Revolution hiding in the dark

Much has been written and talked about robotics. And although for decades names such as Isaac Asimov wrinkled their brain over this ideas, suddenly today’s generation is at the top of a sleeping volcano that could erupt at any moment. Exactly –  an industrial revolution, we never have seen before.

Perhaps everybody who is scrolling through Instagram has seen at least one time a  four-legged robot that has been pushed by a man but still keeps the balance or technological forums whose scene has a standing female robot face with a lighted head, philosophizes about the future of mankind, or a robot on two legs running, crouching and jumping stumps. Even more interesting is that every day new videos are coming out of the web showing all kinds of robots. Walking, talking, cooking, flying and doing so many different acts, we barely believe. And, of course, the more the videos, the more the interest in robots is growing.

What can they do? How? How fast? Are they better off people? Can they talk? Can day do this or that…

And while IT technologies thrive, some people are fighting for their lives. Others try to save the world from global warming or pollution, and others try to mix as much as possible the mess. Not to mention the hysteria that is created alongside this whole new industry of walking machines. How many million people will be out of work? What will they do? How they will live? Lots of empty questions? Needless hysteria.

The last thing that machines will damage with their existence are the workplaces. We have a lot of concerns we have to consider before we even start to panic. First, we need to calculate the manufacturing process. Will this work be environmentally sustainable? The materials from which it is made, can they be recycled, after all, it will not be only metal and plastic. And a bunch of other issues related only to the production process. What about the software? Lots of unanswered questions. We only see the finished product, but what is the price for it?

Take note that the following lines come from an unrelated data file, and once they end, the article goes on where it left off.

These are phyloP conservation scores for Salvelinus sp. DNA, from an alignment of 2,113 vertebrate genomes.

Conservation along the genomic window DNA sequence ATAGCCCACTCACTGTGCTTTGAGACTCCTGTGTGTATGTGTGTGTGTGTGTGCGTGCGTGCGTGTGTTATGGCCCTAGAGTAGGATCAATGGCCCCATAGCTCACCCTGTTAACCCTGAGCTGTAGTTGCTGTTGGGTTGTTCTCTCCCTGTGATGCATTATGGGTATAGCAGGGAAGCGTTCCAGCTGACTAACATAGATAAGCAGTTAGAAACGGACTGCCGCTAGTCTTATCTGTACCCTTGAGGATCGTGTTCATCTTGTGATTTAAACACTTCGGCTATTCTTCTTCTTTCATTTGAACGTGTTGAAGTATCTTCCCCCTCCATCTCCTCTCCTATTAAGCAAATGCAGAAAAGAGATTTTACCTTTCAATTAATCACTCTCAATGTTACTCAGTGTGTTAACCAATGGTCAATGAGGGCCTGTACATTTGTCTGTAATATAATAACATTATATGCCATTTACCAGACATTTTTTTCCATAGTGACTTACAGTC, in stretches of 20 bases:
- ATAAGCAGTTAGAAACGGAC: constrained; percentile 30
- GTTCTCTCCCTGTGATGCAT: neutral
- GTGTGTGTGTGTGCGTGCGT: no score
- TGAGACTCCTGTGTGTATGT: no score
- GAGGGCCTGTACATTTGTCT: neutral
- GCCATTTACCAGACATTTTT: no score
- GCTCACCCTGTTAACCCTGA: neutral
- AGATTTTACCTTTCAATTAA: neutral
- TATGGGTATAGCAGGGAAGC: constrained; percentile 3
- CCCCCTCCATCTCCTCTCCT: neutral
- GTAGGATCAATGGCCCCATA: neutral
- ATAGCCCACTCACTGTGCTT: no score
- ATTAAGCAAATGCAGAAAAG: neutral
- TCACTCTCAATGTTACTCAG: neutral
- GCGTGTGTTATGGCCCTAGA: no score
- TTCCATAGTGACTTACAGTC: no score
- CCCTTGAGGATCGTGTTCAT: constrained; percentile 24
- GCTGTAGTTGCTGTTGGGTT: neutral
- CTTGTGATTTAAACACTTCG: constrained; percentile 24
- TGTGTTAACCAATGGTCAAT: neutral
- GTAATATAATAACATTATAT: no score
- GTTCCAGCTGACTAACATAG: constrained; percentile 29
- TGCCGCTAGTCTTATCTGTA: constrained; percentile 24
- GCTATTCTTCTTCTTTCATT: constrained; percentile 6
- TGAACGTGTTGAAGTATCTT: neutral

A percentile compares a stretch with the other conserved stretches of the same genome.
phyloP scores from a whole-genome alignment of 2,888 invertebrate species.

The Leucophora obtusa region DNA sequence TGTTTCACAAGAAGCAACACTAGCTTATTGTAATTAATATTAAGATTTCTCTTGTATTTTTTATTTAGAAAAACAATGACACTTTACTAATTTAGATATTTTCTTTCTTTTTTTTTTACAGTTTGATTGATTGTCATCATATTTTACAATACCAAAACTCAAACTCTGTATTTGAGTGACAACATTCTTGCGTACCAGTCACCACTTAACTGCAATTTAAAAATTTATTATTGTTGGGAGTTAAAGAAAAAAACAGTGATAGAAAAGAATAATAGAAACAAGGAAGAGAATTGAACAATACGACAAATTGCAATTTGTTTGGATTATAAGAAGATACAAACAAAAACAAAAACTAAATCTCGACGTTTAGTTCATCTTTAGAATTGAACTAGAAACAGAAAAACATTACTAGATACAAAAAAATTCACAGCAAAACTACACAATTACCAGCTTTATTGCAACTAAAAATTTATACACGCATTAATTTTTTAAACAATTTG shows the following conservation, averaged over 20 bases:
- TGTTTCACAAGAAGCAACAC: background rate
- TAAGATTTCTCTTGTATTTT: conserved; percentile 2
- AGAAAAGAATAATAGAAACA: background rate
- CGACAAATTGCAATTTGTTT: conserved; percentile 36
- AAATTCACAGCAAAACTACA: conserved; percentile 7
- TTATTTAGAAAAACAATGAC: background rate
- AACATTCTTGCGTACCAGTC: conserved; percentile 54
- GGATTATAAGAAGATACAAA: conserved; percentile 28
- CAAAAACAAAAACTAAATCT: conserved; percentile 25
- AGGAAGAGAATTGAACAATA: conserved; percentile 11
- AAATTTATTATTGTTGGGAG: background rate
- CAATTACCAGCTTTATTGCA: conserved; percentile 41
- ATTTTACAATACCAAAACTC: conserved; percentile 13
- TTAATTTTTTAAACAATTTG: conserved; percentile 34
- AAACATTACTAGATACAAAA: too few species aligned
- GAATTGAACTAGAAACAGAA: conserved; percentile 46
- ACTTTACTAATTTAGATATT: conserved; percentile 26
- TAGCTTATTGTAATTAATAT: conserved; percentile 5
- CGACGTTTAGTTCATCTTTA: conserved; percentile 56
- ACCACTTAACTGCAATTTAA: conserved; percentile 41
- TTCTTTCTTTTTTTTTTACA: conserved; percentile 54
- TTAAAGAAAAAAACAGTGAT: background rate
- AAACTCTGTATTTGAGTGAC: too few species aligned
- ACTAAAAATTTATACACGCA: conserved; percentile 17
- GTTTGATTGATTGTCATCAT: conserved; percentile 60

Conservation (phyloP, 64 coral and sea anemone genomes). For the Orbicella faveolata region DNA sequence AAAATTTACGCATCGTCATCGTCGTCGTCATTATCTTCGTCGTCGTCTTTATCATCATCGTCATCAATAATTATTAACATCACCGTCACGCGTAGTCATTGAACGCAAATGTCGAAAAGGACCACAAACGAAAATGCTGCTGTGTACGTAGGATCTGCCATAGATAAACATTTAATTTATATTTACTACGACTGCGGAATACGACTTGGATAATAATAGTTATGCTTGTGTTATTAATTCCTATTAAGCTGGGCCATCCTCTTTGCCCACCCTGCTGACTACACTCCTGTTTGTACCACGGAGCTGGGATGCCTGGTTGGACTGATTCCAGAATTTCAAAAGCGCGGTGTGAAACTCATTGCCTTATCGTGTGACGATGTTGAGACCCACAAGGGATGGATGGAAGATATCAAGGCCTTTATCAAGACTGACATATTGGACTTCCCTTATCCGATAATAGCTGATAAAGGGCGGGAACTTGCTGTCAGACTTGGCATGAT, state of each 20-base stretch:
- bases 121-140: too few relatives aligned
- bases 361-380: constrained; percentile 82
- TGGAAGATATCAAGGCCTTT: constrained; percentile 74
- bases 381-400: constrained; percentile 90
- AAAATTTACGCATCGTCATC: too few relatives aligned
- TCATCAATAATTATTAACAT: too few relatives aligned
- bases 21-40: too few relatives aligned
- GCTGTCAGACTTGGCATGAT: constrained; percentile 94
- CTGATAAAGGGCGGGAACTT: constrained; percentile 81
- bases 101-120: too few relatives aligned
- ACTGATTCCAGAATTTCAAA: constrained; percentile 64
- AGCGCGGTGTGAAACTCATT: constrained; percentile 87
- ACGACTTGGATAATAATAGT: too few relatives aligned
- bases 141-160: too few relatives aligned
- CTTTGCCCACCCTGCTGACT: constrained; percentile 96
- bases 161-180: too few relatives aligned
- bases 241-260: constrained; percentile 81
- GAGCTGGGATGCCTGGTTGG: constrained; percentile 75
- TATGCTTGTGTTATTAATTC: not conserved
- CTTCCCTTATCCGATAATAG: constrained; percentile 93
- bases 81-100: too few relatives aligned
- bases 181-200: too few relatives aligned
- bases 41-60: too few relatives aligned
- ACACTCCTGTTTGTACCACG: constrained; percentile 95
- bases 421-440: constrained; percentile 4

And as long as there is unnecessary tension, no one actually tells you that this robot`s cost (at least at this point in time) is way too high and you have absolutely no return on investment. Second, the price-quality ratio is not only determined by what it can do but also how long. Can it “acquire new skills”? If a robot  breaks, can he fix himself, for example?

Third, no one tells you that the robot cannot actually think. It only mimics, recreates certain actions that someone has programmed in it and is actually far from doing any action beyond what it is designed for. For example, to go ahead, understand there are objects around or simply to prepare coffee, do the dishes.

Fourthly, no one tells you when and how a robot will acquire at least some elemental energy independence for at least a few hours, say from morning to dusk, without having to drag all sorts of cabels behind him.

Fifth and most important, what if a robot falls on someone? What damage can it cause? However, let us not exclude the three laws of mechanics. There are way more situations that a robot can do damage than do something useful, by this very moment in the history of androids.

Yes, it is good to say that before the robots get involved, cars will probably start moving without the need for a pilot. The planes too. Ships too. Probably the entire logistics industry will go to autopilot. What will all these professionals do then? Will they start programming robots? Hardly.

Things will happen step by step. Sometimes quickly, sometimes slowly but still gradually. We have the opportunity to anticipate the course of the future and hope that our heads still have the right questions.

Thank you for reading.


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